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Rising Sea Level: More Complicated than Sinking Islands

Sea level rise as a result of climate change is much more complicated than receding coastlines and disappearing islands, especially for the South Pacific.

A big fear of climate change is sea level rise, leaving low-lying islands at risk of disappearing. This is not a new phenomenon, historically sediments have been moved by tides, waves, and wind, altering low-lying islands causing them to grow or shrink. These low-lying islands are often formed by volcanic activity which creates atolls, or by movement and deposits of debris off of coasts which forms barrier islands. For centuries growing and shrinking islands have resulted with no apparent pattern, making it not easily tracked or predicted. These islands aren’t necessarily grounded, unlike a continent they move around. However, islands disappearing entirely means disappearing wildlife, which is why it is essential that we act soon before species are lost forever. Low-lying islands have always been known to reappear, divide in two, or migrate along the coast, therefore sinking islands may not be the only concern in lieu of climate change. While focusing on sea level rise is important, our changing climate compromises the ability of islands to sustain stable populations of terrestrial life.

Coral Reef developed around Moorea Island, French Polynesia: dany13

             The increase of sea level in the past decade is in part due to melting icebergs, but also of concern is thermal expansion and intensifying storms. Thermal expansion is when water molecules absorb more energy and expand as water becomes warmer. This is important since 1880 global temperatures have increased by 1.4 degrees Fahrenheit, so the ocean is becoming larger as the water temperature warms. As ocean temperature rises it is expected that ice caps and glaciers will continue to melt not only adding water, but glaciers actually hold gravity. This gravity pulls water towards them, so as they melt the gravitational pull will be less intense causing water to move elsewhere. Although the results of climate change are complex they are important to understand because no region will be affected the same. Some climate changes will hit regions intensely, while other parts of the world will be unaffected. Although sea level has been on average rising, it has not been evenly distributed and in some places sea level has even dropped. For example, Tuvalu, a small country made up of 9 low-lying islands, has actually grown 3% in the past 40 years but is still highly at risk of climate change damages due to its location in the South Pacific.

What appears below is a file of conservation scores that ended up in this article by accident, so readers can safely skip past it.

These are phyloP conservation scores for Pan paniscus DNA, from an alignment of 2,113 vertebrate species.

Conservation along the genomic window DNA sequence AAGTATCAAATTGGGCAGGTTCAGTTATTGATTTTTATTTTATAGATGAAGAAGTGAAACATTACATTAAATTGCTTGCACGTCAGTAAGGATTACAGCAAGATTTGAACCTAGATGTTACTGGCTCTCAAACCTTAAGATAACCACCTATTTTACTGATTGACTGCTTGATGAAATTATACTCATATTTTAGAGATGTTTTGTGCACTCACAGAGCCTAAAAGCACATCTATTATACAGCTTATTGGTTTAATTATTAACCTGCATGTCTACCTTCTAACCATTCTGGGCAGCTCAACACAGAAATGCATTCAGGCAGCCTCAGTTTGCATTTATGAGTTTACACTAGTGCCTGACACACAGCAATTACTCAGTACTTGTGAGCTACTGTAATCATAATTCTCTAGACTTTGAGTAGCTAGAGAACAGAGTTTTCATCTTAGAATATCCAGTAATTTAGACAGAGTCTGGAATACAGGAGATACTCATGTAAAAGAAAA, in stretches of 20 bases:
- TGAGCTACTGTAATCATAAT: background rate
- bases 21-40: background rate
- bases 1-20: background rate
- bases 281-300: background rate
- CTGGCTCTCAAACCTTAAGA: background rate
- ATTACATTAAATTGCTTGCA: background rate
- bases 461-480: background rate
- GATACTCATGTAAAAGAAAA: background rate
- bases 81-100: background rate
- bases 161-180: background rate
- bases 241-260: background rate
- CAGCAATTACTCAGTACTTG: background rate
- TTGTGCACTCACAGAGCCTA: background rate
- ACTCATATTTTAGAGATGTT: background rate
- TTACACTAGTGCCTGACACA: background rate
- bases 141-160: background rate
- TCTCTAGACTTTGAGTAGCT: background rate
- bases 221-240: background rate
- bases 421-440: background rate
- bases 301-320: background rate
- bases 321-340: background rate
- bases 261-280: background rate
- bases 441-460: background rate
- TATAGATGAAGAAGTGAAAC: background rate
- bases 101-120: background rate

A Young girl in Tuvalu plays in front of her home: Joe Hitchcock

               The South Pacific seems to be the most vulnerable to these results of climate change since it is home to varying sized islands, as well as sits in the South Pacific Convergence Zone. This zone is one in which major weather oscillations take places such as La Niña and El Niño. These weather events occur when cycles of warm and cold air converge altering the climate and result in a lot of rain and wind which cause major storms such as typhoons. As the climate changes, these weather patterns have become more unpredictable and intense resulting in more powerful storms. Most important to understand in battling the challenge of sea level rise is that an island does not have to be submerged to be uninhabitable. For example, a major storm can hit a high elevation island and compromise all its clean water resources, making it uninhabitable for terrestrial life.

Many islands at risk to these climate changes are home to endemic species already under threat due to other anthropogenic damages such as invasive species or loss of habitat from encroachment by humans. Now, before these issues get worse, it is important to do what we can in helping create stability among the endemic species that call these islands home. In order to save these species for the future, management practices are necessary such as conservation transplantations of native species to safe environments or eradication of invasive species. That way when sea level rises even higher and storms become even larger and more frequent, we will have stable populations to manage in order to curb extinction rates and support endangered species.

Feature photo: The island of Bora Bora surrounded by a barrier reef, French Polynesia. Credit: The TerraMar Project

Read more about sinking islands and climate change at Atlas Obscura.

About Isabelle Everhart

Isabelle Everhart is a current senior at UC Santa Cruz, pursuing a B.A. in Environmental Studies after transferring from Santa Barbara City College with an A.A. in Liberal Arts. She is expected to graduate summer 2019 after completing a field quarter in California Ecology and Conservation with the UC Natural Reserve System. Her background work in sustainability lead to her involvement in piloting a LEED lab on the UCSC campus, which uses the LEED green building certification standard to assess building operations in creating feasibility studies. Her passion for sustainability, conservation, and marine-related species make her excited to join the Island Conservation Communications team.

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